Welcome to the .Net Batch Scheduler.

This program can be installed on every single computer (physical or virtual) you administer. You can then schedule those computers to perform certain actions at specific times, and all controlled from a single database table. The program ships with 5 actions, but you can easily build more since the architecture is extensible.

This code demonstrates how to use MEF (Managed Extensibility Framework) and the Entity Framework (EF) 4.1 Code-First. I went through a lot of troubles trying to understand MEF and looking for a sensible sample that I could use to start with. If you are looking to get started with MEF and EF 4.1 I think my solution gives you a nice example that is easy to use and understand.

Also, this code is a fully working batch scheduler (The solution is called Backup Assurance since that is how I am using it, but it can be easily changed to do something completly different). Thanks MEF and EF 4.1!

The batch scheduler is more of an agent (or client) that connects to a database every 90 minutes (configurable) and determines which jobs it needs to run. Instead of creating timers for every single schedule, it only uses one timer to schedule the very next job. Once that jobs has executed, it looks for the next job to execute.

The database table specifies the name of the job to run, and that name is used to instantiate a .dll file that is responsible for performing that type of work (i.e. daily run an executable file, weekly verify backups were created, daily delete files older than 90 days, etc).

Running the Program:
Once you get the latest version of the code, the Solution File is hidden inside a folder called C:\code\Internal\TestConsole.
Once the project is open, it may be necessary for you to install MEF (I used MEF 3, Preview 2 found here on CodePlex) and the Entity Code Framework 4.1 (found through nuget in visual studio). I included the DLL files, but Entity Framwork may need additional pieces. Below are the instructions for installing Entity Framework 4.1:

To get the Entity Framework part working, simply go to ... Visual Studio >> Tools >> Extension Manager >> download NuGet . Once NuGet is installed, right click on the ExpDB project that is part of the code and select Add Library Package Reference. From that menu, find Entity Framework 4.1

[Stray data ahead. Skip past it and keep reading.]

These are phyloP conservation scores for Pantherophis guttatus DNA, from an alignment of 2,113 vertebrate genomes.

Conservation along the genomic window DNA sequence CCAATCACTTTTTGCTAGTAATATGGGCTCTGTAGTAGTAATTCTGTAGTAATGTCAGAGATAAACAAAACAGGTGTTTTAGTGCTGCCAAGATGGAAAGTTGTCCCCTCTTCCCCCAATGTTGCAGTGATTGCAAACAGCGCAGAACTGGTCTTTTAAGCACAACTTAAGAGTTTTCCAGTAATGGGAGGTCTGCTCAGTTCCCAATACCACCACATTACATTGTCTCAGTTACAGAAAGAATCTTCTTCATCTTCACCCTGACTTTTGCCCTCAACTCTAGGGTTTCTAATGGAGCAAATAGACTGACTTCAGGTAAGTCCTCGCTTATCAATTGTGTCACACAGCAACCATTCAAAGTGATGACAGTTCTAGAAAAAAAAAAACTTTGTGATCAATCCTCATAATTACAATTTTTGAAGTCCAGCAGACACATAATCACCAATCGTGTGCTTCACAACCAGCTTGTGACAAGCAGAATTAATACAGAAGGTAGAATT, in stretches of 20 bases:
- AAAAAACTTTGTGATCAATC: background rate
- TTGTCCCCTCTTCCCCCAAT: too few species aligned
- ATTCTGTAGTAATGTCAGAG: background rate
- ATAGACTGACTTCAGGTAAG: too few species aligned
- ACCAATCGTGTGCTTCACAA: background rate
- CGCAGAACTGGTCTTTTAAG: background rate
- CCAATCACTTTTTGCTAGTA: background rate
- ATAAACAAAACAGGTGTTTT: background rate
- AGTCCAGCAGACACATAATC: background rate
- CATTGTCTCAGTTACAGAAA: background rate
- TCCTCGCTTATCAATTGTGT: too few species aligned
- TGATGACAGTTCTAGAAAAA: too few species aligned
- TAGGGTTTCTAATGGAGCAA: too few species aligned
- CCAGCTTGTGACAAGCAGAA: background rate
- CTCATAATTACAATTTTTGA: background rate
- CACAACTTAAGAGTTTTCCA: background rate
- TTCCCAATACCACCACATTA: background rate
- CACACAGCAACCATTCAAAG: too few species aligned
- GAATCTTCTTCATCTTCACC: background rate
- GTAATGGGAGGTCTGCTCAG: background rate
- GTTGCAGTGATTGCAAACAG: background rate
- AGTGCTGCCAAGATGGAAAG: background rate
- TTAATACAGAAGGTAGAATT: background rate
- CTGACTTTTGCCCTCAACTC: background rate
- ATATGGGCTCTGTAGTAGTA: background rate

At this point in time, you need to build the library.dll, since it is used by all the other projects. Once library.dll is built, you can build the rest of the DLL files.

Please note that my implementation of the batch scheduler is a Windows Service and it is NOT possible to run and debug the code as a windows service, so I had to create a separate project just to be able to run and test within the code.
The End Solution is the BackupAssurance.exe (the windows Service).
The Test Solution is ProjectStartTestHere (There run Program1.cs).
Before the program can run, you need to edit the app.config file in the two projects (just make the contents the same).

Once you get the code to compile, you need to schedule jobs. I wrote 5 different types of jobs that can be run.
impFileDelete - Deletes files older than 90 days
impFileRun - Runs a specified file
impFileSynch - Copies, Moves, or Synchronizes files
impMountDrive - Mounts or UnMounts a shared drive
impVerifyFileExists - Can see if a file was created the day prior (used to verify backups).

Looking at the project names, you will notice that some project names are prefixed with IMP or EXP. For my own sanity, and as I understood MEF, I differentiated when projects were Exporting functionality, or Importing key functionality.

Finishing the topic of projects, expDB has all the code to Create the database and database tables (thanks EF 4.1), and read, write, update the data in the Schedule and Audit tables.
ExpLogging is used in all module to write to a central log file -- it works through MEF composition, just like expDB.

However, the plugins do not use expDB to read/write data from the database. The Windows Service reads/writes all the data and it passes all the information that the plugin needs in the form of two objects. For flexibility, each action (or plugin that runs) can have its own specific data, which is entered into the table as XML, and passed to the plug-in as XML. This means that your plug-in can do almost anything, and you dont need to change the architecture.

I would like it if people can continue to improve on this project and make it better than I ever could. I will try to open the project so that anyone interested can contribute to it. One thing the project is missing is a web site to manage the data that is necessary to schedule the jobs. Currently, I update the table manually. Assumming the settings in app.config are correct to find a SQL Server database, the code will create the database and three tables that it needs. The code also creates 5 sample jobs for each plug-in type, so that you can see how the data layout.

Lastly, Credit to Andy Brummer for the ScheduleTimerBase.cs code. http://www.codeproject.com/KB/dotnet/ABTransClockArticle.aspx

I am probably forgetting some important information, so feel free to leave comments. I'll respond as soon as I am notified.

Last edited Jun 13, 2011 at 3:13 PM by s0ftimage, version 9